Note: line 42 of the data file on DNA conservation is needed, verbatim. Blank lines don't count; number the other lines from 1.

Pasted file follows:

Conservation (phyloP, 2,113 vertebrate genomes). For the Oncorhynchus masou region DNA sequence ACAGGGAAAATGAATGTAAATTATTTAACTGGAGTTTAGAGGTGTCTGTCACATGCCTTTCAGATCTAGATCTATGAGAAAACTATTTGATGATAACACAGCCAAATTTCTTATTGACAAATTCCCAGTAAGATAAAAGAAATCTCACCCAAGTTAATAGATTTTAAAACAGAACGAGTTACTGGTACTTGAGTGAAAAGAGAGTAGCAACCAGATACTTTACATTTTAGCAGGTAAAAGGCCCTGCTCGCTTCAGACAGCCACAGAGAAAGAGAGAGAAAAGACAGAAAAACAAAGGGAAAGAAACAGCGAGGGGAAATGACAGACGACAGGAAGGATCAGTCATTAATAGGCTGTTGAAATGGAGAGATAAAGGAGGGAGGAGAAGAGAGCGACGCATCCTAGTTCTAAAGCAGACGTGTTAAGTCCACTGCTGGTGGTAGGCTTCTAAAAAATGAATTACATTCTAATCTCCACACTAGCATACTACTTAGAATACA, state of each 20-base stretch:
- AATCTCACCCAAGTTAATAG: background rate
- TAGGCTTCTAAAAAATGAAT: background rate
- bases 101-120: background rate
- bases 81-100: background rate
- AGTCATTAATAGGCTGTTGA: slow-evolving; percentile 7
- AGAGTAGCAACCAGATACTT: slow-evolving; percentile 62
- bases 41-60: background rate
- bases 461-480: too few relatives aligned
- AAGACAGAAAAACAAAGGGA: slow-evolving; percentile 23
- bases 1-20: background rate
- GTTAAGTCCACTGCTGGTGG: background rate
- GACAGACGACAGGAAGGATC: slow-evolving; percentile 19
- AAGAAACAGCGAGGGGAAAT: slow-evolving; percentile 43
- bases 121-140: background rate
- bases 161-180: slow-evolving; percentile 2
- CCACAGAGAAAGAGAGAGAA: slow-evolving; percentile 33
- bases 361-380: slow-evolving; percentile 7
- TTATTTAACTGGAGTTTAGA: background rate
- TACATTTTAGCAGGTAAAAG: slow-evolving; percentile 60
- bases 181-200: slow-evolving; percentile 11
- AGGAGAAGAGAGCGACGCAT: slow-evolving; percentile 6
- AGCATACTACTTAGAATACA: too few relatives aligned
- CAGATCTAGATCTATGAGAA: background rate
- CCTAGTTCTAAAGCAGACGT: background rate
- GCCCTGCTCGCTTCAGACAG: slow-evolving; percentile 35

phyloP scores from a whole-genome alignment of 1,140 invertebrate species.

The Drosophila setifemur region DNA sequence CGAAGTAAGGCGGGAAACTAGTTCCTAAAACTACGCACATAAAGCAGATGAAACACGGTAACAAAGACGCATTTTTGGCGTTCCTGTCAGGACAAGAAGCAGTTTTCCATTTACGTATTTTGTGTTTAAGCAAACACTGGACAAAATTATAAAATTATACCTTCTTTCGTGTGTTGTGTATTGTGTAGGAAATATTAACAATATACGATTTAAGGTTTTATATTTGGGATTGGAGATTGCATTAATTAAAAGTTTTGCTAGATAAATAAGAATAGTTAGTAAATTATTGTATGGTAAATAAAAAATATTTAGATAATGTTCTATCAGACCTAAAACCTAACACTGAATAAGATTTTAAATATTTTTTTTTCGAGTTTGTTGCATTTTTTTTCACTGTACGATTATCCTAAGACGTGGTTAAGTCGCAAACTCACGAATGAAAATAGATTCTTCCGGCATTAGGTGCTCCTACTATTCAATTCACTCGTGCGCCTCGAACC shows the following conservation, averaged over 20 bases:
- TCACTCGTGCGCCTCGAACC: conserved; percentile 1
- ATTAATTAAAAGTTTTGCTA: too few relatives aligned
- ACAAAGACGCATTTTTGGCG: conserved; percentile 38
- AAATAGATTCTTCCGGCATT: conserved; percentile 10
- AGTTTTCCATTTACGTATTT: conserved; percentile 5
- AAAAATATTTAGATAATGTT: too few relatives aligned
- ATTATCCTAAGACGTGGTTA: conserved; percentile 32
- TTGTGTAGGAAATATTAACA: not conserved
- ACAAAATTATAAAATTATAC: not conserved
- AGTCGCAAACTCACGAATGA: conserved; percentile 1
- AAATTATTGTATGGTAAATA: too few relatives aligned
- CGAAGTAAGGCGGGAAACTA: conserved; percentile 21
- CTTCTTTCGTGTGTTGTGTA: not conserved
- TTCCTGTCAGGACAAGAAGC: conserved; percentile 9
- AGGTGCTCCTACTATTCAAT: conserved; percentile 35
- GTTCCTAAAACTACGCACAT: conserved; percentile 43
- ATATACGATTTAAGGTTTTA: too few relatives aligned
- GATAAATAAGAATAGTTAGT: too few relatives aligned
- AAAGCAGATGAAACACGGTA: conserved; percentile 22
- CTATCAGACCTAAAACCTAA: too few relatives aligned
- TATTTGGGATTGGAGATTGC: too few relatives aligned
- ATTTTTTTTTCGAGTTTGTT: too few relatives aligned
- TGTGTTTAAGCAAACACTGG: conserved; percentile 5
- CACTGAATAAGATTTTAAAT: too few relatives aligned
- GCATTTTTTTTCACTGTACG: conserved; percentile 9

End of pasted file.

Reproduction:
- TTCCTGTCAGGACAAGAAGC: conserved; percentile 9